Risks of DeFi - Rugs
We all get a little defensive when it comes to our precious DeFi space. I know I’ve been guilty of defending DeFi even when it didn’t make a lot of sense. For outsiders, some aspects of DeFi can be very daunting and hard to understand. Not a lot of people realize that this is the Wild West out here and there’s a gold rush happening right before us.
However, knowing that, I think it’s important not to forget that there are risks associated with DeFi and some of the more prevalent ones are Rugs. No, I don’t mean that sweet rug your grandma has in her living room. I’m talking about the protocols that rip all the money out from underneath the investors like you and me.
In the NFT and Node spaces, rugs were a common setback unfortunately. This is because crypto operates in waves. While everything is happening all at once in the background, money flows in and out of DeFi in a unique way. As we saw the boom of NFTs of course we can expect to see fraud follow. This is the same for Nodes.
Before we can dive into the different types of rugs and how to do your due diligence to protect yourself from potential disasters it’s important to understand what exactly a rug pull is.
Rug Pull - When a protocol quickly drains the treasury of all its value and the owners walk away with all the money leaving the investors with their pockets empty and spirits crushed.
It’s sad, but rug pulls happen often and to an outsider of Defi it seems very hard to wrap your head around. So, let’s break it all down and hopefully we can help prevent you or someone you know from taking an unnecessary loss in the future.
There are two types of rug pulls in the DeFi space:
A soft rug typically occurs as an after-thought, while a hard rug is usually prepared in advance. Don’t get it twisted though, they’re both fraud and both leave the investor in shambles.
Imagine going on a blind date to a really nice rooftop dinner. Your guest arrives wearing a mask and some sunglasses. This may be odd but not totally unusual, especially for the times. You’re seated at a nice table in the corner and you get an opportunity to have a nice conversation. Mostly it’s pleasantries and you don’t get a whole lot of information from them. You can see them, you can hear them but do you really know them? No.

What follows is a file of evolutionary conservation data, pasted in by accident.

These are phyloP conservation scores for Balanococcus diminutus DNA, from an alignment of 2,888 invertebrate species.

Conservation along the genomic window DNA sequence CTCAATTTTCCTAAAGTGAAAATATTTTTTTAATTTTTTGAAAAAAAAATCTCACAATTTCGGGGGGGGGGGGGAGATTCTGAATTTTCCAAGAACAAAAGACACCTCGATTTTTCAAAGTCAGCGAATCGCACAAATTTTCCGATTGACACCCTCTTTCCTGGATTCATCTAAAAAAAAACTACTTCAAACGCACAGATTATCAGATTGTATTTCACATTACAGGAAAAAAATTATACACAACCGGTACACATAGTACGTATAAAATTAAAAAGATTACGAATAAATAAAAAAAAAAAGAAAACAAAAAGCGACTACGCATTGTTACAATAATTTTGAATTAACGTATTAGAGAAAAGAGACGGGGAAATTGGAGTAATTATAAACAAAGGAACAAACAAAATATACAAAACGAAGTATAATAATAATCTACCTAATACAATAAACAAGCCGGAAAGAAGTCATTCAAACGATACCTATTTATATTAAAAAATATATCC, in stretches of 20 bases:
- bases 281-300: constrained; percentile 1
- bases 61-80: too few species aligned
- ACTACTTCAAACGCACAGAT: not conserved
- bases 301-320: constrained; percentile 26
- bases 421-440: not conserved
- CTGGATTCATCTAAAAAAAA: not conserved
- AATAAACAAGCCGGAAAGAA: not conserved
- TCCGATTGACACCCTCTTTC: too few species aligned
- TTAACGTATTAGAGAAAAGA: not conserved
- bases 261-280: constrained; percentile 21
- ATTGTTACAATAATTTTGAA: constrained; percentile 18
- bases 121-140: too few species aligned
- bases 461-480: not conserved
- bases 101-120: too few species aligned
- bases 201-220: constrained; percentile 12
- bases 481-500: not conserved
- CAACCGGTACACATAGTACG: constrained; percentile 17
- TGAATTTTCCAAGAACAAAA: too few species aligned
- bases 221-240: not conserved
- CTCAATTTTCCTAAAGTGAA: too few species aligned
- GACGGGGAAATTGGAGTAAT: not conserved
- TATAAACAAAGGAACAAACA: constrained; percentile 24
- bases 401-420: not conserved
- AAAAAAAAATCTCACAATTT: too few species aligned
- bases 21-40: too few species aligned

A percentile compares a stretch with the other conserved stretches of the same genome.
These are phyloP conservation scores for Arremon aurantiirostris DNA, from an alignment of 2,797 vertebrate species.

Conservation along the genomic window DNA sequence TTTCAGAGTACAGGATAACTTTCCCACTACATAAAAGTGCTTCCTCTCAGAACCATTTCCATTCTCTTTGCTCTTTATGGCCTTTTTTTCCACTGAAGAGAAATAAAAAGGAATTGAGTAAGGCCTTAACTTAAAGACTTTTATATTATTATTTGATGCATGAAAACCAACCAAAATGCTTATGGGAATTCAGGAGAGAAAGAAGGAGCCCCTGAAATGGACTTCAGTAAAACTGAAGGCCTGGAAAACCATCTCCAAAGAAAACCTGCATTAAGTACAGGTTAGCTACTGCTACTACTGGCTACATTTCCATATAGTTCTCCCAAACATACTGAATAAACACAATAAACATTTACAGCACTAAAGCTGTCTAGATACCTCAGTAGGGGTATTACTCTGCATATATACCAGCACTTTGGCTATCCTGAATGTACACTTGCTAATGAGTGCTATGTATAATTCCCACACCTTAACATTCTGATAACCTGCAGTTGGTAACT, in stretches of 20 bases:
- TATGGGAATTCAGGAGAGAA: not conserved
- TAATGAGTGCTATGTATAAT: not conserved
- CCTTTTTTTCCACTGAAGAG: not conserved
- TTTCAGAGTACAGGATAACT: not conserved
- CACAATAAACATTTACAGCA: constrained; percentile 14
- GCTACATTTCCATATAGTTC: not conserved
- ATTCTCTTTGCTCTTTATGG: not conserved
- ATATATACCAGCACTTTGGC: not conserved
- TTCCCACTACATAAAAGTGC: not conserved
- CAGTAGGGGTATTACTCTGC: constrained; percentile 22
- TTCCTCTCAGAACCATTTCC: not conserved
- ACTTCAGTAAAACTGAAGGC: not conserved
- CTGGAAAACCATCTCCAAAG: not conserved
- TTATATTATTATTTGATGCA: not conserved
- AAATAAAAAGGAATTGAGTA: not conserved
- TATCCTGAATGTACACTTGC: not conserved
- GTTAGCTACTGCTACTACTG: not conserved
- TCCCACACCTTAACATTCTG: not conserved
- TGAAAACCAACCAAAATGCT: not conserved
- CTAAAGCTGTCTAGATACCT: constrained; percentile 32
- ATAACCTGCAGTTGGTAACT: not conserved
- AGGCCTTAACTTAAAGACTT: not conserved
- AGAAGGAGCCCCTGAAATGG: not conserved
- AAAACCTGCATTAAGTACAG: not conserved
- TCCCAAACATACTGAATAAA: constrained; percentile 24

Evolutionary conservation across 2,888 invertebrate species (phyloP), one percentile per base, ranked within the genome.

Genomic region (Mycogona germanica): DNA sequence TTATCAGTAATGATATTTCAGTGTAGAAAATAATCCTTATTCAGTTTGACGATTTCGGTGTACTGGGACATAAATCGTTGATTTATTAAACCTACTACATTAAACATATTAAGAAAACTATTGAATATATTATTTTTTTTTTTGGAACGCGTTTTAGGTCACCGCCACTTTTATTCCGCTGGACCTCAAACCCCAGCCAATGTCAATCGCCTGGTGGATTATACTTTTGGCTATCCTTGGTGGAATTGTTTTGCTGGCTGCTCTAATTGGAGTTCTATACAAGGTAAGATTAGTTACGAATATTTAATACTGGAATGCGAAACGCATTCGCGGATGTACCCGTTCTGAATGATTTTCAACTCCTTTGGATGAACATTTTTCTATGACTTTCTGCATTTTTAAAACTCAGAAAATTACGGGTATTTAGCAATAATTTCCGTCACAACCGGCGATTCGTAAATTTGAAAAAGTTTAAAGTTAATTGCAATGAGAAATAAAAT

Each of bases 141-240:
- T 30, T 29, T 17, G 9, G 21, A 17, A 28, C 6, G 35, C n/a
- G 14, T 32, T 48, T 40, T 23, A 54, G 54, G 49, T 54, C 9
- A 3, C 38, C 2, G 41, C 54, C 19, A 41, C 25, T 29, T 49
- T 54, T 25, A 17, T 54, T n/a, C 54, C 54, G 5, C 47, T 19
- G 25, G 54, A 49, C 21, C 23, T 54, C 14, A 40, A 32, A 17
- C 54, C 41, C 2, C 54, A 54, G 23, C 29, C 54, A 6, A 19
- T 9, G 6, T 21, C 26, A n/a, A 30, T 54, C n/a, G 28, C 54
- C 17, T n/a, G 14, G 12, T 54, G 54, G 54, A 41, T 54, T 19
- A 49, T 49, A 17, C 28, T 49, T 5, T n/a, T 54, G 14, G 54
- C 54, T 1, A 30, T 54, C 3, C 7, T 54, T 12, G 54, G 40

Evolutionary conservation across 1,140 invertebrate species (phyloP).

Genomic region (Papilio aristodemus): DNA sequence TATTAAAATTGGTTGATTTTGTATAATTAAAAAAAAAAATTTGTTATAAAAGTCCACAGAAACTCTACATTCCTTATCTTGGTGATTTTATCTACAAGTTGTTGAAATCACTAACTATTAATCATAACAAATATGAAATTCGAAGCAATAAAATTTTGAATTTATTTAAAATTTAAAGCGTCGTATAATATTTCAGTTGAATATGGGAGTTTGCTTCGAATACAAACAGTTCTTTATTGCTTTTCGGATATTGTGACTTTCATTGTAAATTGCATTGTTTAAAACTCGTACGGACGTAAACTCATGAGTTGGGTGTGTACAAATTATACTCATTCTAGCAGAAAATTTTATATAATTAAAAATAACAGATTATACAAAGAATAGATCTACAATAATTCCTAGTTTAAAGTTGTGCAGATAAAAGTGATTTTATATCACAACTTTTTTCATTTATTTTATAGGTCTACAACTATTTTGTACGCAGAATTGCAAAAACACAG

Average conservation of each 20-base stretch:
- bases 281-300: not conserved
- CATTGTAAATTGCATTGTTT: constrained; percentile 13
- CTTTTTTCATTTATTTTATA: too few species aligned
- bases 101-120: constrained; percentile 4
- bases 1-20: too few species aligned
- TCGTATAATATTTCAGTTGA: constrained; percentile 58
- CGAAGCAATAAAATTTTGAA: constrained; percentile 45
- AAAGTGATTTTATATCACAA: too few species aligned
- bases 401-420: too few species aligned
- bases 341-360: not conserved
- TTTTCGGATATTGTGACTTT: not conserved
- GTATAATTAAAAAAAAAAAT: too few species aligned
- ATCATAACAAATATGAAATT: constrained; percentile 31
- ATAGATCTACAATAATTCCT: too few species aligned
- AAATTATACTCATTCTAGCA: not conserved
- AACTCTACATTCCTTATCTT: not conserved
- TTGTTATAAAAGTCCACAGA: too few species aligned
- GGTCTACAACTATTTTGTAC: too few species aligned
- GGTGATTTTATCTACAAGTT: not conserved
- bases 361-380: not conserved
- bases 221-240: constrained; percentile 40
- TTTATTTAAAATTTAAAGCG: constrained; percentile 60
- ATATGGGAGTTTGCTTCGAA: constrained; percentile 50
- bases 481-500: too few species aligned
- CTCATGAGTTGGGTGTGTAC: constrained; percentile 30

The two of you order a nice meal and have some drinks and when the bill arrives you notice your date excuses themselves from the table to use the restroom. You decide to be a nice person and pick up the tab and you wait for your guest to come back but the problem is they never return.
This is a soft rug.
Now, let’s repeat this scenario on the rooftop but this time your blind date shows up wearing a full on Halloween costume. They’re impossible to identify. They say a couple things to you but the conversation is really dry. They decide to order the most expensive steak and a very nice bottle of wine to go with it.
When the check comes instead of walking away they stand up and flip the table over, land a few punches to your gut, throw off their Halloween costume to reveal a squirrel suit and then leap off the building gliding away to never be seen or heard from again.
Now, the number one question I see after a project rugs is: Why?
Investors always want to know why the rug-pull has happened. The simplest answer is typically the right answer:
These individuals are slimy little thieves.
How can we prevent these from happening? We can’t. But one thing we can do is look for the red flags because hindsight when we look back at some of these fraudulent projects we can see a lot of red flags stacked on top of another and being able to identify those will help us avoid costly mistakes.
Now, when I say a soft rug is an afterthought it means that the creators didn’t setup the protocol with the intention of stealing your money. They could have originally started out with a vision to change the world and make the DeFi space a better place. Their protocol could have been an amazing idea with a road-map that sounded very promising.
There are many reasons why these soft rugs can happen but again, at the end of the day, these re slimy little thieves at the core.
Some signs of a Soft Rug:
-Lack of Experience
-Money changes people